Vita Cardaci Gray, age 90, of Southington and formerly of New York City, entered into eternal life surrounded by her family on Saturday, July 7th. She went to sleep at home and woke up in the arms of God. She was the loving wife of the late John Patrick Gray.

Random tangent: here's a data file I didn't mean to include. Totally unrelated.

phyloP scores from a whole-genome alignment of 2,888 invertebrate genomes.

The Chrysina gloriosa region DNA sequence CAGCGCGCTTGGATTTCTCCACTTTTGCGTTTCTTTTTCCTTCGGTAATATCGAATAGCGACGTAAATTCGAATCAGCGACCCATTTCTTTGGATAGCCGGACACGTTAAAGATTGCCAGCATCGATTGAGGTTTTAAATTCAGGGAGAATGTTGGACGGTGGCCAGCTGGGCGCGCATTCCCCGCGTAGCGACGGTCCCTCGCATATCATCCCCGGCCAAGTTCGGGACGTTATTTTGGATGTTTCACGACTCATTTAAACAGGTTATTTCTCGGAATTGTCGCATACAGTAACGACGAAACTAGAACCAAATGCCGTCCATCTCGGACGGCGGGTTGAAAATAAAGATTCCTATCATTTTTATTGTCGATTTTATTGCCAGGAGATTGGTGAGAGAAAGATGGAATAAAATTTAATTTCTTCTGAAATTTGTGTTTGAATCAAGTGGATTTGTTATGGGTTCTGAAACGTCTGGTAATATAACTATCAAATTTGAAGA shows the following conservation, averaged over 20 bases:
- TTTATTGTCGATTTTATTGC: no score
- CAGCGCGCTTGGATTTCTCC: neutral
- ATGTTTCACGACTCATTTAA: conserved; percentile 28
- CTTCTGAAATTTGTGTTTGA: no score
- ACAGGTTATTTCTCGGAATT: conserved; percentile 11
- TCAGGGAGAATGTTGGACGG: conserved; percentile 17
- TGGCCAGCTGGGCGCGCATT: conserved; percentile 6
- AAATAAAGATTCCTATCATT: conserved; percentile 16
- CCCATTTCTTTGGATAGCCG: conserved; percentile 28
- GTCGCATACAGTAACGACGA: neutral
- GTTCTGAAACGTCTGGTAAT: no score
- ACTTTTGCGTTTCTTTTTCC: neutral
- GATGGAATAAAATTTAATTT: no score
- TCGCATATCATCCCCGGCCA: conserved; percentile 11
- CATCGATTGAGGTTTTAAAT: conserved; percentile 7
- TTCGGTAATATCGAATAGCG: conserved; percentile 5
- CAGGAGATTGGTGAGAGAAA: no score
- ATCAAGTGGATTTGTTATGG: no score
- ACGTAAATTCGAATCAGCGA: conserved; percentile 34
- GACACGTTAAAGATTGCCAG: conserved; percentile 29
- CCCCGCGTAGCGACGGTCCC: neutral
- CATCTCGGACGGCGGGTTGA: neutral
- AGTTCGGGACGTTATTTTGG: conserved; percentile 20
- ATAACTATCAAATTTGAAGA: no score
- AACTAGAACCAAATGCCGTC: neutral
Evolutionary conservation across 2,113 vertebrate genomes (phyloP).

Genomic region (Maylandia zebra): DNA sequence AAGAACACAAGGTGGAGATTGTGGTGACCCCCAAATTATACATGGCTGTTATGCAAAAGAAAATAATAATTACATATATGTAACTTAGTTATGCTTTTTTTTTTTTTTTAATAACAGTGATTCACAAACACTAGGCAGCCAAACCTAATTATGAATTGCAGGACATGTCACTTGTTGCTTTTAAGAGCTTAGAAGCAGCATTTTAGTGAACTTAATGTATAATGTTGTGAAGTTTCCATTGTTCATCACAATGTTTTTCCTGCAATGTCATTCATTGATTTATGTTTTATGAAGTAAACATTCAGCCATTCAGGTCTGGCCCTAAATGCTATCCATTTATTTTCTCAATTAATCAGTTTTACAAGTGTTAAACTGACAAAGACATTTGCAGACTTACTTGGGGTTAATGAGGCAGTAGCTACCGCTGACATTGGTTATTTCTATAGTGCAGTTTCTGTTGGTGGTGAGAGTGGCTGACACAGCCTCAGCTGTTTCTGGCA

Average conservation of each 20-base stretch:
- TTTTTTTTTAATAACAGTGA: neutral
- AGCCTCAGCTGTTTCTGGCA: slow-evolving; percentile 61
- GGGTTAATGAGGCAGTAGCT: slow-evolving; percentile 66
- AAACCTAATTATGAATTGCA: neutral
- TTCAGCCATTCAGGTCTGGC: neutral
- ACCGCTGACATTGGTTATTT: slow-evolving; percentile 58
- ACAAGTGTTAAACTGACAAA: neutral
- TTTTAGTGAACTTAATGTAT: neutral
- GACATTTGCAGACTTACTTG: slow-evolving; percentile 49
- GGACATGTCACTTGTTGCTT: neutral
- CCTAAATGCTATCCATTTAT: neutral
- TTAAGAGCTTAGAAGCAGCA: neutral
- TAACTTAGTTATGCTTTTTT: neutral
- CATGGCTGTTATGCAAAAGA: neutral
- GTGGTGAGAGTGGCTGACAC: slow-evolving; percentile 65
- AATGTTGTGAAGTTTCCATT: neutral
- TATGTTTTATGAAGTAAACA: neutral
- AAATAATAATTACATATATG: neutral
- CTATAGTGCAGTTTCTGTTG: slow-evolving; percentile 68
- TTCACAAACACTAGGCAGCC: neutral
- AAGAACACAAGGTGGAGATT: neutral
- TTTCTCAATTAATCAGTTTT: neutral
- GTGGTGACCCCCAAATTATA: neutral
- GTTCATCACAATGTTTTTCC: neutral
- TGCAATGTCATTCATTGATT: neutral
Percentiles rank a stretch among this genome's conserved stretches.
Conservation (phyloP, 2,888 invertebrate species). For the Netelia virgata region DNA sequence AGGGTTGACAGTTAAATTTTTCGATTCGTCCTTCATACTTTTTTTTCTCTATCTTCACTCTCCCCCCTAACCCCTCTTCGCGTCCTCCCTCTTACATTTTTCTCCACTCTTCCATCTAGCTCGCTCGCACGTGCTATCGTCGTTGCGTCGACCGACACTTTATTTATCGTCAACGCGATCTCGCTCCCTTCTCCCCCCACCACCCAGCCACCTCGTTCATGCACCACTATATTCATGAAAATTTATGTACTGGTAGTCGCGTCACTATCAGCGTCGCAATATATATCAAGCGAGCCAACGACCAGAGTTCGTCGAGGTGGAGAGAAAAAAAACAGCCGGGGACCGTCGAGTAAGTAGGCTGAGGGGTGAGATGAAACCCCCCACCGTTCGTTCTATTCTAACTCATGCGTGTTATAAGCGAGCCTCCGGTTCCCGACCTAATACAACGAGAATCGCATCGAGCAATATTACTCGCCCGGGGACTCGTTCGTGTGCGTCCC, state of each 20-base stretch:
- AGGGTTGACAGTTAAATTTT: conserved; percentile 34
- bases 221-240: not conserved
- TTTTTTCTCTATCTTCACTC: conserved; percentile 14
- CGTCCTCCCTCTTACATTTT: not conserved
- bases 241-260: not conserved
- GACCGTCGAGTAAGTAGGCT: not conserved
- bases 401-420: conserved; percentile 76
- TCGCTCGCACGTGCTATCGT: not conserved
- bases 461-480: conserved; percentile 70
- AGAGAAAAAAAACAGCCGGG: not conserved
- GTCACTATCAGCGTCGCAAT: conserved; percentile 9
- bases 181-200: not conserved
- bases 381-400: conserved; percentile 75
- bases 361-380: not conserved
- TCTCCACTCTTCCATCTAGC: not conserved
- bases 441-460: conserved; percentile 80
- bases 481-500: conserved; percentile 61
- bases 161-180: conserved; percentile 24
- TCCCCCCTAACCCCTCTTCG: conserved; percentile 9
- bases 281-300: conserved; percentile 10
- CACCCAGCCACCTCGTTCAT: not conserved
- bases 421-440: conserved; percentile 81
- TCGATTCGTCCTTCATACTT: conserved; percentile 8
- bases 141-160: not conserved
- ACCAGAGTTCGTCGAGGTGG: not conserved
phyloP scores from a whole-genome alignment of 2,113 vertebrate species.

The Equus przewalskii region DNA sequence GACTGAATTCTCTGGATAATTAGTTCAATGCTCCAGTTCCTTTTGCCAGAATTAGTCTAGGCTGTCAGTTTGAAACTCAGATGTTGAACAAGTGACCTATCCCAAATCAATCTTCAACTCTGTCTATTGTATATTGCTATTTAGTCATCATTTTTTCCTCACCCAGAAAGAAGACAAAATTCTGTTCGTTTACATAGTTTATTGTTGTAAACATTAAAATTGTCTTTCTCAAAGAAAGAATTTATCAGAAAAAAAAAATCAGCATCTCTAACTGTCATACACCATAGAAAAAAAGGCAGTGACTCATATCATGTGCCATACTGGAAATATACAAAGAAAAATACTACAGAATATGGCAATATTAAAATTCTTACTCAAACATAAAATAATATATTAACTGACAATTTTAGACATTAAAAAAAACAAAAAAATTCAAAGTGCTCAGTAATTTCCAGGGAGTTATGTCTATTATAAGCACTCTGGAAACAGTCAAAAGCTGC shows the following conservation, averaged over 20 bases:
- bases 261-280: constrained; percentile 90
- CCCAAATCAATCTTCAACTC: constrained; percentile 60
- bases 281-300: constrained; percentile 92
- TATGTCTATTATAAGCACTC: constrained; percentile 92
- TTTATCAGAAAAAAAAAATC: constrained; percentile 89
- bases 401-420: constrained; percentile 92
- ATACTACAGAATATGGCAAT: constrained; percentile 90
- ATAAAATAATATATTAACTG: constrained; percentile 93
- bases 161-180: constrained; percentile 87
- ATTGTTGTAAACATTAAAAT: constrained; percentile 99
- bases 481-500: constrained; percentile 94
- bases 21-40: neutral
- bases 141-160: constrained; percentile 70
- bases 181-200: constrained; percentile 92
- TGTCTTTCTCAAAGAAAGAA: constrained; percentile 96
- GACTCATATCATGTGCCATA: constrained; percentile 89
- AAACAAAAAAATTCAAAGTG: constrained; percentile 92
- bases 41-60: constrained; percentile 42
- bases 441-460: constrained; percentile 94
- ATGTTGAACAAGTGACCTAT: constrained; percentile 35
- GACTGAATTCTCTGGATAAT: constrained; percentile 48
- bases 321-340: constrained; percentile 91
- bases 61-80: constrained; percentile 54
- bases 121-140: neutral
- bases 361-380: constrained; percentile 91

Mrs. Vita Cardaci Gray entered into this world on October 20, 1927, in Manhattan, New York, daughter of the late Joseph and Domenica (Pulverenti) Cardaci of Sicily, Italy. Vita lived most of her younger years in Manhattan, NY on Prince, Sullivan and Thompson Street. Her father would pick her and her younger brother Vito up after school and take them to their play ground, Washington Square Park in the Village, where they would play for an hour almost every day. They would often play games like stoop-ball, hand-ball, pick-up-sticks, or watched the older gentlemen in the park play card games or chess. Vita and her brother would also play cards on the stairs going up to the roof and try to sneak into the 5 cent movies as often as possible. Her mother died of cancer when Vita was just 9 years old. This left a lifelong scar in her heart and spirit. She had to grow up rather quickly taking care of her younger brother and herself for many hours a day while her father worked. Her father taught her how to cook, sew, clean their apartment, trust in God and daily values (that she has taken with her all her life), and the nuns taught her how to achieve her goals in life. She attended St. Anthony Jr. High, Washington Irving High School, Spenser Secretarial and then onto Steno Type Institute on Madison Avenue and NYU for one year. She was proud that she only played hooky (skipped school) once, and that was to see the movie Gilda and to see Frank Sinatra live on stage after the movie (at the Strand) with a few of her classmates (but all the time looking over her shoulder, should her father be nearby). During the war years she worked for Hansom’s Bakery on 8th Street, Pharmaceutical Company on 33rd Street and The Army Exchange on 43rd & 44th Street. Growing up during the depression years and the war left emotional scars, but gave her a stiff upper lip to deal with life’s many challenges. After the war she married John Patrick Gray of Long Island in New York at Holy Cross Church on 42nd Street and they moved to Newtown, CT. They both worked at Fairfield State Hospital in Newtown for four years. There they met one of their dearest life-long friends Yo and Bill Rounds. Making only .90 cents a day they would entertain themselves with the Rounds by playing cards, going for car rides or sitting up late nights talking about what their future held. Later they moved to Southington where they raised a family of four, numerous animals and countless vegetable gardens. It was during this period of her life that she stressed upon her children the values, moral compass and ideals that she learned as a child. Vita was a longtime communicant of both St. Thomas Church and St. Aloysius Parish in Southington,CT.